Marx-Engels Correspondence 1881
First Published: the Allgemeine Zeitung;
Translated: from German by Jack Cohen;
HTML Markup: S. Ryan.
Dear Mr Shipton,
I return the proof-sheet  altered as you wish. The first passage you seem to me to have misunderstood and the second alteration is merely formal. Anyhow, I do not see what good such alterations can do if asked for on Tuesday, received here on Wednesday, to arrive again in London on Thursday after the publication of the paper.
But there is another thing. If such very mild and innocent things as these begin to appear to you too strong, it must occur to me that this must be the case, in a far higher degree, with my own articles, which are generally far stronger. I must therefore take your remarks as a symptom, and conclude that it will be better for both of us if I discontinue sending you leading articles. It will be far better than going on until, upon some inevitable point, we come to an open rupture. Moreover my time will certainly not allow me to go on writing leaders regularly,  and on this ground alone I had come to some similar resolution to be executed, as I then thought, after the Trades Union Congress.  But the sooner I stop the better will be perhaps your position before that Congress.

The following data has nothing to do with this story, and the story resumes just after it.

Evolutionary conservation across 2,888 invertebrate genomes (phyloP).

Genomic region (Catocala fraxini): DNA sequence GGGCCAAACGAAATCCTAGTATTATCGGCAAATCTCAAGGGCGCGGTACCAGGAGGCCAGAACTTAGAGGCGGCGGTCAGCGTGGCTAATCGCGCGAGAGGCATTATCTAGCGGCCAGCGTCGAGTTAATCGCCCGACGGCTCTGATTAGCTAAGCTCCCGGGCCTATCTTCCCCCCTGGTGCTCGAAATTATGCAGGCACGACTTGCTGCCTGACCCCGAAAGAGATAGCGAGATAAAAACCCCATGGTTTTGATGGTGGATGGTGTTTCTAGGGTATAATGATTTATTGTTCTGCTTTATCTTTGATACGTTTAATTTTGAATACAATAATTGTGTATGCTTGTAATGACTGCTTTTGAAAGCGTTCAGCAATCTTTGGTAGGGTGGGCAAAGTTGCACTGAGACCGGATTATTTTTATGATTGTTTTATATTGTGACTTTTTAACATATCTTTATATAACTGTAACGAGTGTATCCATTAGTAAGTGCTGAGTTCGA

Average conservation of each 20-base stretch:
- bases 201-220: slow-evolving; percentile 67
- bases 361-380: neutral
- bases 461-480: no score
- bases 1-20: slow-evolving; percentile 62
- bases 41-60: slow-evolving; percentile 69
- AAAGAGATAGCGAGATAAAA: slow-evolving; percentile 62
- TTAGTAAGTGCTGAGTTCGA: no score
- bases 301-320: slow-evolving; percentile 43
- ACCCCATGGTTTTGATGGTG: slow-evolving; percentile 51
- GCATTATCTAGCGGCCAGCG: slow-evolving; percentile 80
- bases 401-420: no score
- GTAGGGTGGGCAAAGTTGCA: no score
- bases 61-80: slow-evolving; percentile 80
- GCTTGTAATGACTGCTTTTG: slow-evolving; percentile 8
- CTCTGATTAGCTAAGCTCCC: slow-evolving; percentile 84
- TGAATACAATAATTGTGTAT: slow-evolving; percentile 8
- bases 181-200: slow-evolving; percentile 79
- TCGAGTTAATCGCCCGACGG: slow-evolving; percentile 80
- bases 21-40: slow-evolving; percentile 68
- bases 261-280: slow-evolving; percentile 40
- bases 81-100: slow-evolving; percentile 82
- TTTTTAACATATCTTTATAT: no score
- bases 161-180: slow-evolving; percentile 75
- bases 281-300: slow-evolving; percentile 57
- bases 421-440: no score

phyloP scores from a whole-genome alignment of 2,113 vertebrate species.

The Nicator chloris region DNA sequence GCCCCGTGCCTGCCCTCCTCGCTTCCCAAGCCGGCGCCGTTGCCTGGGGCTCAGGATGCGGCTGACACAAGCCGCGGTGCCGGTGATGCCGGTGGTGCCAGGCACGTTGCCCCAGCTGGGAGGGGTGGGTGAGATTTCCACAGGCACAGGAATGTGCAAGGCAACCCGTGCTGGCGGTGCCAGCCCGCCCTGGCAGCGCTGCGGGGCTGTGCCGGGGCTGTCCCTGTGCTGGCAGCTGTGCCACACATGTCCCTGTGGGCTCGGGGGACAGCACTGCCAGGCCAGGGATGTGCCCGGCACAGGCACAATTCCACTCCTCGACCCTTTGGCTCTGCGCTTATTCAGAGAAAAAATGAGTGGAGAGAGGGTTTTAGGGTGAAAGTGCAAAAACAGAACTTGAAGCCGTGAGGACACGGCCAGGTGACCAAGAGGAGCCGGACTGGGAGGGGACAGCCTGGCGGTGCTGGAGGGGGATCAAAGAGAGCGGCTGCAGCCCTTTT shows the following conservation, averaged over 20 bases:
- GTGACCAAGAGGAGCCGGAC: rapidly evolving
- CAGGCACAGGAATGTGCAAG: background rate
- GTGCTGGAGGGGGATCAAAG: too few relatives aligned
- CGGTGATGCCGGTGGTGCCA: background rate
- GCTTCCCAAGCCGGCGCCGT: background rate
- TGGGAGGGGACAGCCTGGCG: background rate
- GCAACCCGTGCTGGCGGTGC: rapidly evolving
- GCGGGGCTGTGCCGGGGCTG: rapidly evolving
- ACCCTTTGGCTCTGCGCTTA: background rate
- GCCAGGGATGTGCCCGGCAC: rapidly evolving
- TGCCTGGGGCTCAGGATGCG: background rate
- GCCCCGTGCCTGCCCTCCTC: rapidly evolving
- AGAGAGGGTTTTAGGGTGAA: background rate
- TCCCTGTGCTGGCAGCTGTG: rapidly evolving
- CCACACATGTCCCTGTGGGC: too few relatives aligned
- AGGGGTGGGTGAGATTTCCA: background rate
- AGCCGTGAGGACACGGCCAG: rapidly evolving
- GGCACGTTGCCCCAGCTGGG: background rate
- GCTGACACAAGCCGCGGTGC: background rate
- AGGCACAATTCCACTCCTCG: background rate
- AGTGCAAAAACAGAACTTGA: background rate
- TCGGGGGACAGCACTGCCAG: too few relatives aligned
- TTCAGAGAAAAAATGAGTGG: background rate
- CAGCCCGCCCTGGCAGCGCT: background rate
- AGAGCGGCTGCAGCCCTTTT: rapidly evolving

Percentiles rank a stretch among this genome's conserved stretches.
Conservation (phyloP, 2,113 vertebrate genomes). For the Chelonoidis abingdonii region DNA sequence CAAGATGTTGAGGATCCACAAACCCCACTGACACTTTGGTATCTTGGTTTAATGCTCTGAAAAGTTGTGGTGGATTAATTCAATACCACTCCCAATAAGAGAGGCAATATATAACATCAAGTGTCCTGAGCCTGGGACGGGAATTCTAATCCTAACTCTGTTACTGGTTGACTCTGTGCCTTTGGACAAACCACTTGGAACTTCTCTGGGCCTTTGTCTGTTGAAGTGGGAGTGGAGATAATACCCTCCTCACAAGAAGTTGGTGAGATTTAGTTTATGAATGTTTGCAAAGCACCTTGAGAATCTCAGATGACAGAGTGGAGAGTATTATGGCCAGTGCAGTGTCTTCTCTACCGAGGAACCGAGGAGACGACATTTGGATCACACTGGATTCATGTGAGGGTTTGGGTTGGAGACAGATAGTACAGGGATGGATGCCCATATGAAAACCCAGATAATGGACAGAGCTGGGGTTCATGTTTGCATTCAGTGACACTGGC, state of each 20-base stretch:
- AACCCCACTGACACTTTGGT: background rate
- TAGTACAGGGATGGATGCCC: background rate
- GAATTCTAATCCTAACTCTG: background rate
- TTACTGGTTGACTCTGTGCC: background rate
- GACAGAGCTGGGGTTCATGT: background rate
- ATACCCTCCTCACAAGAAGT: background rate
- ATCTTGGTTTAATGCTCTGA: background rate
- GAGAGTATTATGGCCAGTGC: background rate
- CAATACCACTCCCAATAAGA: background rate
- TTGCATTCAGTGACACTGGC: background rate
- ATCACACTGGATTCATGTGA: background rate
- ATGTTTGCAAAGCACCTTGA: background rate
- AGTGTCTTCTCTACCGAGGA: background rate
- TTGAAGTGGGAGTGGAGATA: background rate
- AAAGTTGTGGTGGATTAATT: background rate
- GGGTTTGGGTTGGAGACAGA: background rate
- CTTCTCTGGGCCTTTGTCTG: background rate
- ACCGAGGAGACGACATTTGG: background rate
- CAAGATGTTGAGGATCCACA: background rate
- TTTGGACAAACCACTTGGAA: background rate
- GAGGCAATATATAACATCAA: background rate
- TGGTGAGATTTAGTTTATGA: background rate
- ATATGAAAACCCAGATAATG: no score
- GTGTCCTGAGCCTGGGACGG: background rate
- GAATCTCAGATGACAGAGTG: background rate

There is another point: I consider you ought to have sent me before publication the copy or proof of the article on the Max Hirsch Trades Unions in Germany, as to the only man on your staff who knew anything of the matter and could make the necessary notes to it. Anyhow it will be impossible for me to remain on the staff of a paper which, without consulting me, lends itself to writing up these Trades Unions, comparable only to those worst English ones which allow themselves to be led by men openly sold to, or at least paid by the middle class.
I need not add that otherwise I wish every success to The Labour Standard and if desired shall now and then contribute occasional information from the continent.
1. The reference is to Karl Kautsky's article "International Labour Laws" published anonymously in The Labour Standard, No. 15, 13 August 1881.
2. In May-August 1881, Engels contributed to the printed organ of the British labour unions The Labour Standard, which appeared in London and was edited by George Shipton. Engels' contributions were printed anonymously nearly every week as leaders.
3. The fourteenth annual British trades union congress took place in London on 12-17 September 1881.